The Sheffield Street Tree conflict may seem a long way and very different from the history of the First World War. But Sheffield is just one example of a phenomenon of environmental conflicts around the world in which deaths are the result and financial gain above well-being the cause. There are parallels in all conflicts, and there are responses other than violence to unwanted situations — whether damaged pavements and roads, inequality of resources, environments and ownership, or harsh changes to one’s home environment.

When common enemies effect bringing people together, recognition and creative use and appreciation of that — despite whatever suffering has been caused — is a key step in working towards peaceful transformation of a conflict. Another is realising how common ground, and air, and language, and cares, are also shared. Sheffield’s street tree campaigners seem to know this well.

From ‘Fallen Boys and Standing Trees’: Urban sketchings of the First World War memorial street trees, Western Road, Sheffield, England on display at the Sheffield Street Tree Festival 2018.

The first Sheffield Street Tree Festival was held on Saturday 29th September 2018, beginning with a choice of bird, elm and tree walks and continuing in the Merlin Theatre and its grounds in Nether Edge. Alongside of yoga, stalls, singing, placards, and conversation outside on the lawn, speakers in the theatre included the poet Robert Macfarlane, artist Nick Hayes, novelist Gregory Norminton, writer Peter Fiennes, artist Lynne Chapman, Dr Nicola Dempsey, David Elliott (Chief Executive of Trees for Cities), Rebecca Hammond (STAG), Russell Horsey and Joe Coles (Woodland Trust). Professor Jennifer Saul and Dr Katharine Cox chaired the panels. Local people from the campaign also spoke, and after copies of Robert Macfarlane and Jackie Morris’s The Lost Wordswere presented to representatives of Sheffield schools, a community choir sang ‘Heartwood’, a poem written by Robert Macfarlane especially for Sheffield, but also as ‘a charm-against-harm for all trees everywhere threatened with unjust felling’.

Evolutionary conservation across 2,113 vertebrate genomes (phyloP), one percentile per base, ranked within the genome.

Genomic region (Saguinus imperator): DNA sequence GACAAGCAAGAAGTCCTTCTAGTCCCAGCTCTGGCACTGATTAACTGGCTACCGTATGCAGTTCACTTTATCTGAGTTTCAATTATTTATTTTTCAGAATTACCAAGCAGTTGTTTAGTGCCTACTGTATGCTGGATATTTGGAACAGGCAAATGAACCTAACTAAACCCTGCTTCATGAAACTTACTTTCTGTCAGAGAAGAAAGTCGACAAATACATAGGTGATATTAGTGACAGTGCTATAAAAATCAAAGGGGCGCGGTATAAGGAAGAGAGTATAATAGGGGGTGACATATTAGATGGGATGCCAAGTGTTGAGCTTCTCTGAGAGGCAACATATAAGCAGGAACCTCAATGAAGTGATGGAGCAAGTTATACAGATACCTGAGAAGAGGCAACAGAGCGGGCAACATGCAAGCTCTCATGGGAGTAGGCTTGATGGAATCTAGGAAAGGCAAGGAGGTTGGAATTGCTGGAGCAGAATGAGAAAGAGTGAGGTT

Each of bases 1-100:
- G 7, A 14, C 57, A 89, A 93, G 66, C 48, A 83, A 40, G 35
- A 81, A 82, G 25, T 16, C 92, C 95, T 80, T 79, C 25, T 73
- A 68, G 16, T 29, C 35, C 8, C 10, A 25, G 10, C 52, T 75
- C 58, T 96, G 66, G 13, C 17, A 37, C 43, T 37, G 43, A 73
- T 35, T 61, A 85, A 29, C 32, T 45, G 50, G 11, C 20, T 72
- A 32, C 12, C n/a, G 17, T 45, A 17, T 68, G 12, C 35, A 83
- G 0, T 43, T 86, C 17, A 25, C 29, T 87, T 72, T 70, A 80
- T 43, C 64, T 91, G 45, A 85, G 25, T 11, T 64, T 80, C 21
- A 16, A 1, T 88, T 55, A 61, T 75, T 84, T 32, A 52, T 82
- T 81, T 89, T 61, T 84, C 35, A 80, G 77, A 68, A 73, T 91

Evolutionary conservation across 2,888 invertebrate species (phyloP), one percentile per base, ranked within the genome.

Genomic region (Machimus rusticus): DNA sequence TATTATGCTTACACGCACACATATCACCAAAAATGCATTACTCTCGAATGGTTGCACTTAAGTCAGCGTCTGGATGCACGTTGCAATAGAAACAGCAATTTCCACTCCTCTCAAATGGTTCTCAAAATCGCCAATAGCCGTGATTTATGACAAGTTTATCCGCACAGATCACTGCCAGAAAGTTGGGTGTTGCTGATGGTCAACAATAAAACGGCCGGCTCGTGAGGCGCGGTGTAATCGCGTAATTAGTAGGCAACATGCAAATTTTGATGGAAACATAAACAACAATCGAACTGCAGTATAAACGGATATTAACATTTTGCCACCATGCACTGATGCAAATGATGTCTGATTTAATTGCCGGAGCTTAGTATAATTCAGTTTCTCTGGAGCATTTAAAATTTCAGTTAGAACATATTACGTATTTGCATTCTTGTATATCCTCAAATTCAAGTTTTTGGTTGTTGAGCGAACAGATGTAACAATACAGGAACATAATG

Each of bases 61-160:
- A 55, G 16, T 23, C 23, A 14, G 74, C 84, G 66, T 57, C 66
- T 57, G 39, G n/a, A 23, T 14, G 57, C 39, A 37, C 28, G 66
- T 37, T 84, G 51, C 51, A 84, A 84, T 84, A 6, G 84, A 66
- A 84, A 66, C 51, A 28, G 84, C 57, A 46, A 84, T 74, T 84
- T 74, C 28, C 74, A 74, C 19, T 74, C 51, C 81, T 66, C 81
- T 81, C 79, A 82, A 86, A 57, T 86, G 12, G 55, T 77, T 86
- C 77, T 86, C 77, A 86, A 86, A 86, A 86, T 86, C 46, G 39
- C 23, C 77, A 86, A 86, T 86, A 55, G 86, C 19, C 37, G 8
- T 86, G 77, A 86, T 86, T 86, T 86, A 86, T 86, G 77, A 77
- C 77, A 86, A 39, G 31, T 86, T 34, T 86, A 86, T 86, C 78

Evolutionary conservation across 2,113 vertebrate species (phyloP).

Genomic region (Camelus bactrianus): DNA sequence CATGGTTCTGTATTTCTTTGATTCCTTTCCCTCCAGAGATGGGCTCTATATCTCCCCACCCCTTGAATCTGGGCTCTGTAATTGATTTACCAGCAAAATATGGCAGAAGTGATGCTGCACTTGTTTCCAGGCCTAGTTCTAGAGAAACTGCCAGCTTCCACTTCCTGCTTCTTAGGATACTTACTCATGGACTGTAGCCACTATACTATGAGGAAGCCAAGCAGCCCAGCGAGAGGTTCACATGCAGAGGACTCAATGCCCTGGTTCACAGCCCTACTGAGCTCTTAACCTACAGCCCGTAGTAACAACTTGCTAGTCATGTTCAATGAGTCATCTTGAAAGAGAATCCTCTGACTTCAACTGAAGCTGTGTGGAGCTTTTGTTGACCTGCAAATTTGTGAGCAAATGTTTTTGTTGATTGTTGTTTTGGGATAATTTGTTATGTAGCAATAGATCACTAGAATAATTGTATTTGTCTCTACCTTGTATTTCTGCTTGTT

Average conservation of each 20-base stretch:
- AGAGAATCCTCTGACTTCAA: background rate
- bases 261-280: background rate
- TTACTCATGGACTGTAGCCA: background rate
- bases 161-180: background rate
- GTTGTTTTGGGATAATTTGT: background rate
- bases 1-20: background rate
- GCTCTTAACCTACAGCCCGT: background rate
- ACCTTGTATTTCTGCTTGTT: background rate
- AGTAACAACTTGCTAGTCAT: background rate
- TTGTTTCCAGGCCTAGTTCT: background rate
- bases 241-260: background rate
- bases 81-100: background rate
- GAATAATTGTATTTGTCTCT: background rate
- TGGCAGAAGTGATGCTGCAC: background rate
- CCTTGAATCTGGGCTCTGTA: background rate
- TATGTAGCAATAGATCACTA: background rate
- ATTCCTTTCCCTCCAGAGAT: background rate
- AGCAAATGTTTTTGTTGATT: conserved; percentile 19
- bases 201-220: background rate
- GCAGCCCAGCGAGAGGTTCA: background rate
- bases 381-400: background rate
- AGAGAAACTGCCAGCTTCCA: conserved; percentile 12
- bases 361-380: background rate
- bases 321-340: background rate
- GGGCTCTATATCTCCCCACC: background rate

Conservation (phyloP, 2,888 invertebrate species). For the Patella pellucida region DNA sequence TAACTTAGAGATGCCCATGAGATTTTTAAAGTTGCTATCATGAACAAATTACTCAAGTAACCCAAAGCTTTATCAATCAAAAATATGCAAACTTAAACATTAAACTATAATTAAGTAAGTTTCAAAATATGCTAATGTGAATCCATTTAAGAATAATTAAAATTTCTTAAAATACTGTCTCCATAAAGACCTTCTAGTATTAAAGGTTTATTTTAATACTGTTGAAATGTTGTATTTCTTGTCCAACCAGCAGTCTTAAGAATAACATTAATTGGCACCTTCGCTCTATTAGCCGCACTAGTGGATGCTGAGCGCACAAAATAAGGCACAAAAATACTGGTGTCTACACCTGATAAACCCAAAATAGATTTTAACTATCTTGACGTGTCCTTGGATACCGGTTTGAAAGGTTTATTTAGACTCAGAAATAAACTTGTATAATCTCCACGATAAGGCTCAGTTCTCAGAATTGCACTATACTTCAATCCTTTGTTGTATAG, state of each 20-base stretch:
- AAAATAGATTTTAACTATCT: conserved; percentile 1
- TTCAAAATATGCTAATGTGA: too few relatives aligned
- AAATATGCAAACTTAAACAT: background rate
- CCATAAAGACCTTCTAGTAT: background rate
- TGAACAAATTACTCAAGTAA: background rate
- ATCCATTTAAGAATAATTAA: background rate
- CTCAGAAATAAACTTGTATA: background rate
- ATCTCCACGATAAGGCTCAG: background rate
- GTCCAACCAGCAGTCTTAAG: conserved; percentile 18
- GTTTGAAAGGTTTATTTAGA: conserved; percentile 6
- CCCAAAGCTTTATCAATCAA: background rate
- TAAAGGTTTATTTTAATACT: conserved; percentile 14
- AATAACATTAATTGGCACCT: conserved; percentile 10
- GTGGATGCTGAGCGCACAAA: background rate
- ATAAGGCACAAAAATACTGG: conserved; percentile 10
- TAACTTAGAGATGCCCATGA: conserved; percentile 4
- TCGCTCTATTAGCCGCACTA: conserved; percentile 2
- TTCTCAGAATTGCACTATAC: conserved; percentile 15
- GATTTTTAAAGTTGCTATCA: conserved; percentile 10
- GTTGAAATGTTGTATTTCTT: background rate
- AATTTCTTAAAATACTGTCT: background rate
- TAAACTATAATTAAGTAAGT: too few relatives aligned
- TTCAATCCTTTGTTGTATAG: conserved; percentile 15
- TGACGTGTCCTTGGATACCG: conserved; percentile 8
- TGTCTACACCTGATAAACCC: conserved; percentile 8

Thank you to Paul Selby for his insightful talk and walk on Elm trees.

The full programme and further information can be found here:

https://sheffieldstreettreefestival.wordpress.com

Crowdfunder request to help cover Sheffield tree protectors’ Court costs:

https://www.crowdfunder.co.uk/sheffield-tree-protectors-court-costs

Further sources:

STAG — Sheffield Tree Action Groups:

https://savesheffieldtrees.org.uk

CAVAT Valuation Report on Street Trees in Sheffield:

https://savesheffieldtreesorguk.files.wordpress.com/2017/09/cavat-valuation-report-on-street-trees-in-sheffield.pdf

Professor Jennifer Saul — Sheffield Trees Blog:

https://sheffieldtreeblogposts.wordpress.com/

https://medium.com/@jennifersaul/lies-violence-and-spurious-arrests-in-sheffield-4b8c47c0bb19).

Joanna Dobson ‘Of Street Trees and Solastalgia’:

https://joannadobson.com/2018/04/13/of-street-trees-and-solastalgia/

On air pollution in the city:

https://www.thestar.co.uk/news/revealed-air-pollution-hot-spots-in-sheffield-where-deadly-fumes-are-more-than-twice-legal-limit-1-8533487

For more on the politics and ecology of the crisis:

‘ECOS 39 (3): ‘The city that hates trees’ — Standing up to the Sheffield Street-Tree Slaughter — British Association of Nature Conservationists’:

https://savesheffieldtrees.org.uk/2018/08/03/ecos-39-3-the-city-that-hates-trees-standing-up-to-the-sheffield-street-tree-slaughter-british-association-of-nature-conservationists/

Chalked pavement in Nether Edge, Sheffield, and a tree decorated with heartfelt campaign messages at the Street Tree Festival.

Original article here:

https://medium.com/@mireillewriting/out-of-common-ground-enemies-and-trees-on-sheffield-street-tree-festival-6f3d09ad9530

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Posted in Blog, Healthy Felling, News
Crowdfunder: street trees legal fund

We are currently collecting to support the small number of campaigners who are facing court costs after cases brought by Sheffield City Council.

Heartwood TiCL trail

Walk the Heartwood Trail and find Robert Macfarlane’s beautiful charms against harm hung from some of Sheffield’s threatened Street Trees. Designed by Jackie Morris.

Follow STAG on Twitter